External Shocks

Controlling Fall Armyworm

Africa south of the Sahara continues to struggle against an invasion of Fall Armyworm. Since its first appearance in Nigeria in early 2016, the pest has spread to 28 countries. Driving the rapid spread of the pest is the region’s climate – fall armyworm tends to thrive in areas where drought is followed by heavy rains, a pattern that has intensified in recent years in many areas of Africa south of the Sahara.

Conflict, Drought Continue to Hamper Food Security

FEWS Net has recently released regional updates for East Africa and West Africa, as well as a food security alert for the Horn of Africa.

East Africa Facing Food Security Crisis

The Horn of Africa will continue to face a significant food security crisis into early 2018, according to a new alert released by FEWS Net. Poor rains in March-June – the second consecutive below-average season – have exacerbated already reduced livestock and agricultural conditions in many areas of the region. In some areas, particularly Ethiopia and Somalia, rainfall totals from June 2016 to May 2017 were the lowest or second-lowest seen in over three decades.

Adapting to Climate Change

Agriculture, much of it rain-fed, provides the main source of livelihoods in rural communities in Ethiopia. Drought has long been a challenge for Ethiopia’s farmers, but rural communities are facing new adverse effects due to climate change.  A new study published in Agriculture & Food Security investigates how smallholder farmers perceive climate change, what adaptation practices they use, and what factors influence farmers’ adaptation decisions.

Fall Armyworm Hits South and East Africa

South and East Africa continue to grapple with an invasion of fall armyworm (FAW) invasion. This pest, never seen on the continent until 2016, is native to the US, and it remains unclear how it was first introduced to Africa. Prolonged dry spells and heavy rains are being blamed for the prevalence of the pest, as these conditions seem to provide a thriving breeding ground.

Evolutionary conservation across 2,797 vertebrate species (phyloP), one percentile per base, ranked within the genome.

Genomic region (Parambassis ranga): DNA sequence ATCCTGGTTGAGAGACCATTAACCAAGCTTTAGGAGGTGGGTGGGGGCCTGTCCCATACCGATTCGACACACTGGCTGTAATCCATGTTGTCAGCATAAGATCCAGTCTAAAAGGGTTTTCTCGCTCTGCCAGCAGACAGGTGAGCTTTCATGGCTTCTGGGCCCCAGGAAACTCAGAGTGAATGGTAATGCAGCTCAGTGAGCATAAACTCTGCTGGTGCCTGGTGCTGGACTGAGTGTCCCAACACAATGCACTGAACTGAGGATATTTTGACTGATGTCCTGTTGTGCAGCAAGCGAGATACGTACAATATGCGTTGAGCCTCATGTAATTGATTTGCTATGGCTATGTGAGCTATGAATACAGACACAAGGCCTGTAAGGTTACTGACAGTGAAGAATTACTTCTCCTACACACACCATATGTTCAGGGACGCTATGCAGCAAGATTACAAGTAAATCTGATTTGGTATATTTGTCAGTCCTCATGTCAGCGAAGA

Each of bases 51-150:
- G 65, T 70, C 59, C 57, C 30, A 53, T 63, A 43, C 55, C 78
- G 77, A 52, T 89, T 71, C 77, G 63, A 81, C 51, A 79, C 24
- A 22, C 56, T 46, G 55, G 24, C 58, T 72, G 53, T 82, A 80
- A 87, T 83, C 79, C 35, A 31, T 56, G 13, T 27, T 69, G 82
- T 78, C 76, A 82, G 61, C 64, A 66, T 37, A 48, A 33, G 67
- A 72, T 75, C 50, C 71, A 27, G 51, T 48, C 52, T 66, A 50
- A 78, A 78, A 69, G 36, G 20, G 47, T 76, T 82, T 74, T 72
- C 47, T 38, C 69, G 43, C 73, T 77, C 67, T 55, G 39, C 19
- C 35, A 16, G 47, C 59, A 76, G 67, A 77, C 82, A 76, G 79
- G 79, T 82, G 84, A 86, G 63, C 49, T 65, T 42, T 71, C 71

South Sudan and Somalia Facing Famine Conditions

New reports from FEWS Net and the Integrated Food Security Phase Classification (IPC) are highlighting the ongoing threat of famine in South Sudan. According to the IPC report, released on February 20, almost 5 million people are estimated to be in need of humanitarian food assistance; this accounts for 42 percent of South Sudan’s population.

Pests Threatening Food Security

An emergency meeting this week in Harare, Zimbabwe will focus on the spread of the fall armyworm caterpillar throughout much of southern Africa. Experts from 13 countries will join FAO, the Centre for Agriculture and Bioscience International (CABI), the Southern African Development Committee (SADC), and the International Red Locust Control Organization for Central and Southern Africa (IRLCO-CSA) to discuss how the pest can be stopped in an environmentally sustainable way.

Horn of Africa Facing Drought, Famine

The Horn of Africa received only one-quarter of the expected rainfall from October through December, leading to widespread drought and potential famine conditions. An emergency alert from FEWS Net issued on January 25 states that emergency food assistance needs in the region are “unprecedented”, particularly in Nigeria, Somalia, South Sudan, and Yemen, where the threat of famine is particularly strong.

Excess Rainfall, Pests Pose Food Security Challenge in Southern Africa

A new Southern Africa regional alert from FEWS Net has forecast crop damage due to recent heavy rains and an outbreak of fall Armyworm.

December saw consistent severe rains in several parts of the region.  This heavy rainfall has leached nutrients from the soil and prevented households from working on their farms. FEWS Net reports that both of these factors may adversely affect crop yields.

FEWS Net Outlook for Southern Africa

A recent Food Security Outlook Report released by FEWS Net forecasts that for November 2016 – May 2017, food security conditions throughout southern Africa will worsen for many poor households. Deteriorating food security will be driven partly by normal seasonal trends, as this period is the peak of the lean season in the region, and partly by the 2015-2016 El Niño cycle, which delayed or reduced harvests in many countries.

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